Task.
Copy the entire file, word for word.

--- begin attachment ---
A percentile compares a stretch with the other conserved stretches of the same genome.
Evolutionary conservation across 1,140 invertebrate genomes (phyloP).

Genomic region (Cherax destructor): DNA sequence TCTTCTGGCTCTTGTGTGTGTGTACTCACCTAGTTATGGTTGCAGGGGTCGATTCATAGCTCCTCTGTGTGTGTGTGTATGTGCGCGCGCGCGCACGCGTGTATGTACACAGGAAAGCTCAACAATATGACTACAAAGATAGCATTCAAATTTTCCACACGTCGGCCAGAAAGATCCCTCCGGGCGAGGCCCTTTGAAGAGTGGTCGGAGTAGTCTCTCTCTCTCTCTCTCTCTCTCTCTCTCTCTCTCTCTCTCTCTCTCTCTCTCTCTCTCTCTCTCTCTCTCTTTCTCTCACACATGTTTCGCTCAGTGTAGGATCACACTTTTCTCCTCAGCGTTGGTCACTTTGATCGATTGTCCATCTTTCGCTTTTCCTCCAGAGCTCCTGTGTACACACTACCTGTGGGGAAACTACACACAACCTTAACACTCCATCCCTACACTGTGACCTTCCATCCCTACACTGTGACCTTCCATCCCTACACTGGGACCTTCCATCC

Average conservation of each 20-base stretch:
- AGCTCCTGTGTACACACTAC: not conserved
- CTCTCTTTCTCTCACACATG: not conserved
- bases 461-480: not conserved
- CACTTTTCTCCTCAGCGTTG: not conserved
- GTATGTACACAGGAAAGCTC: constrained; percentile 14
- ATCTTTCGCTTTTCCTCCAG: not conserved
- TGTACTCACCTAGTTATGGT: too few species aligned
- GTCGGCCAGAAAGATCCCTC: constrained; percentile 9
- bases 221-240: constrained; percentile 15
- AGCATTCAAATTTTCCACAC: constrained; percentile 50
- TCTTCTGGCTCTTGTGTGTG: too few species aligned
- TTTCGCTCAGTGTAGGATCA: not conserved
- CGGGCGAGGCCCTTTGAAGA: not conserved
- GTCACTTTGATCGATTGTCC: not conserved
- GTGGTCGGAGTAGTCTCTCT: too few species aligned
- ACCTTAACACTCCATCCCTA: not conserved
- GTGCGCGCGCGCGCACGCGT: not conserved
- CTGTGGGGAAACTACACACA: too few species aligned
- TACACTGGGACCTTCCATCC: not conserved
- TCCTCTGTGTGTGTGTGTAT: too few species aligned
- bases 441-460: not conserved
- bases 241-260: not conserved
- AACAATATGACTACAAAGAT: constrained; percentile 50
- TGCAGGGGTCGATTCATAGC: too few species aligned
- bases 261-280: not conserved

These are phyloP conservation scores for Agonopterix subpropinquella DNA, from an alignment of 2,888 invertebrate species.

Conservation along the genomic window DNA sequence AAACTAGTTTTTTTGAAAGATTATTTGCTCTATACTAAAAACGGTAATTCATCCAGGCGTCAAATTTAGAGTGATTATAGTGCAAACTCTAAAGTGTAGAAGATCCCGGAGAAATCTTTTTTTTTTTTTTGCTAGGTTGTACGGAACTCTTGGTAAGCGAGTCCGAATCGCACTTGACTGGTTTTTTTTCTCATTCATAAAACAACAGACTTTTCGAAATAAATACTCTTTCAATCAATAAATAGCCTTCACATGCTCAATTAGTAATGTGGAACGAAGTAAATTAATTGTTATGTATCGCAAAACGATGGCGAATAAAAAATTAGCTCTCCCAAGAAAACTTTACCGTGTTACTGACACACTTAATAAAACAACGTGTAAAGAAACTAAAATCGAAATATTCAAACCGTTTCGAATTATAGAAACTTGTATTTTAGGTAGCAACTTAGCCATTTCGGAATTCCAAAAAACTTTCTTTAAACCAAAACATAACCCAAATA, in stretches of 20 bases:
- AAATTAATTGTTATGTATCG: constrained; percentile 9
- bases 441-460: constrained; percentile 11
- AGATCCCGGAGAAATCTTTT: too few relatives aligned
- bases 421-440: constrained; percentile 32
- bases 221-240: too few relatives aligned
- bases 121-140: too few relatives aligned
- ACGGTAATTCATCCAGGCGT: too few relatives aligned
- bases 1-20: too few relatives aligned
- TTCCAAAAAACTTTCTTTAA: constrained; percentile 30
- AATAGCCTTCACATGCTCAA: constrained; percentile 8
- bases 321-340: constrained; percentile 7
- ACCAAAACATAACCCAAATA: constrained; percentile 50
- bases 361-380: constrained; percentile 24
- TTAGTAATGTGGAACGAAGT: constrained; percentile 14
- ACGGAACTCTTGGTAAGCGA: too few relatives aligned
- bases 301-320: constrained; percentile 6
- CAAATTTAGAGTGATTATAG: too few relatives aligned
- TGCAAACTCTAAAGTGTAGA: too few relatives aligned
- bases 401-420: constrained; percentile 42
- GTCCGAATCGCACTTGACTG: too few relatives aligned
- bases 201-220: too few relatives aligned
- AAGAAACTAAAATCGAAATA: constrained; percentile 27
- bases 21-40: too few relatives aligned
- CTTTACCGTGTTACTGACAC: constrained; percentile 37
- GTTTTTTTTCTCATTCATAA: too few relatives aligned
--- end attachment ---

A percentile compares a stretch with the other conserved stretches of the same genome.
Evolutionary conservation across 1,140 invertebrate genomes (phyloP).

Genomic region (Cherax destructor): DNA sequence TCTTCTGGCTCTTGTGTGTGTGTACTCACCTAGTTATGGTTGCAGGGGTCGATTCATAGCTCCTCTGTGTGTGTGTGTATGTGCGCGCGCGCGCACGCGTGTATGTACACAGGAAAGCTCAACAATATGACTACAAAGATAGCATTCAAATTTTCCACACGTCGGCCAGAAAGATCCCTCCGGGCGAGGCCCTTTGAAGAGTGGTCGGAGTAGTCTCTCTCTCTCTCTCTCTCTCTCTCTCTCTCTCTCTCTCTCTCTCTCTCTCTCTCTCTCTCTCTCTCTCTCTTTCTCTCACACATGTTTCGCTCAGTGTAGGATCACACTTTTCTCCTCAGCGTTGGTCACTTTGATCGATTGTCCATCTTTCGCTTTTCCTCCAGAGCTCCTGTGTACACACTACCTGTGGGGAAACTACACACAACCTTAACACTCCATCCCTACACTGTGACCTTCCATCCCTACACTGTGACCTTCCATCCCTACACTGGGACCTTCCATCC

Average conservation of each 20-base stretch:
- AGCTCCTGTGTACACACTAC: not conserved
- CTCTCTTTCTCTCACACATG: not conserved
- bases 461-480: not conserved
- CACTTTTCTCCTCAGCGTTG: not conserved
- GTATGTACACAGGAAAGCTC: constrained; percentile 14
- ATCTTTCGCTTTTCCTCCAG: not conserved
- TGTACTCACCTAGTTATGGT: too few species aligned
- GTCGGCCAGAAAGATCCCTC: constrained; percentile 9
- bases 221-240: constrained; percentile 15
- AGCATTCAAATTTTCCACAC: constrained; percentile 50
- TCTTCTGGCTCTTGTGTGTG: too few species aligned
- TTTCGCTCAGTGTAGGATCA: not conserved
- CGGGCGAGGCCCTTTGAAGA: not conserved
- GTCACTTTGATCGATTGTCC: not conserved
- GTGGTCGGAGTAGTCTCTCT: too few species aligned
- ACCTTAACACTCCATCCCTA: not conserved
- GTGCGCGCGCGCGCACGCGT: not conserved
- CTGTGGGGAAACTACACACA: too few species aligned
- TACACTGGGACCTTCCATCC: not conserved
- TCCTCTGTGTGTGTGTGTAT: too few species aligned
- bases 441-460: not conserved
- bases 241-260: not conserved
- AACAATATGACTACAAAGAT: constrained; percentile 50
- TGCAGGGGTCGATTCATAGC: too few species aligned
- bases 261-280: not conserved

These are phyloP conservation scores for Agonopterix subpropinquella DNA, from an alignment of 2,888 invertebrate species.

Conservation along the genomic window DNA sequence AAACTAGTTTTTTTGAAAGATTATTTGCTCTATACTAAAAACGGTAATTCATCCAGGCGTCAAATTTAGAGTGATTATAGTGCAAACTCTAAAGTGTAGAAGATCCCGGAGAAATCTTTTTTTTTTTTTTGCTAGGTTGTACGGAACTCTTGGTAAGCGAGTCCGAATCGCACTTGACTGGTTTTTTTTCTCATTCATAAAACAACAGACTTTTCGAAATAAATACTCTTTCAATCAATAAATAGCCTTCACATGCTCAATTAGTAATGTGGAACGAAGTAAATTAATTGTTATGTATCGCAAAACGATGGCGAATAAAAAATTAGCTCTCCCAAGAAAACTTTACCGTGTTACTGACACACTTAATAAAACAACGTGTAAAGAAACTAAAATCGAAATATTCAAACCGTTTCGAATTATAGAAACTTGTATTTTAGGTAGCAACTTAGCCATTTCGGAATTCCAAAAAACTTTCTTTAAACCAAAACATAACCCAAATA, in stretches of 20 bases:
- AAATTAATTGTTATGTATCG: constrained; percentile 9
- bases 441-460: constrained; percentile 11
- AGATCCCGGAGAAATCTTTT: too few relatives aligned
- bases 421-440: constrained; percentile 32
- bases 221-240: too few relatives aligned
- bases 121-140: too few relatives aligned
- ACGGTAATTCATCCAGGCGT: too few relatives aligned
- bases 1-20: too few relatives aligned
- TTCCAAAAAACTTTCTTTAA: constrained; percentile 30
- AATAGCCTTCACATGCTCAA: constrained; percentile 8
- bases 321-340: constrained; percentile 7
- ACCAAAACATAACCCAAATA: constrained; percentile 50
- bases 361-380: constrained; percentile 24
- TTAGTAATGTGGAACGAAGT: constrained; percentile 14
- ACGGAACTCTTGGTAAGCGA: too few relatives aligned
- bases 301-320: constrained; percentile 6
- CAAATTTAGAGTGATTATAG: too few relatives aligned
- TGCAAACTCTAAAGTGTAGA: too few relatives aligned
- bases 401-420: constrained; percentile 42
- GTCCGAATCGCACTTGACTG: too few relatives aligned
- bases 201-220: too few relatives aligned
- AAGAAACTAAAATCGAAATA: constrained; percentile 27
- bases 21-40: too few relatives aligned
- CTTTACCGTGTTACTGACAC: constrained; percentile 37
- GTTTTTTTTCTCATTCATAA: too few relatives aligned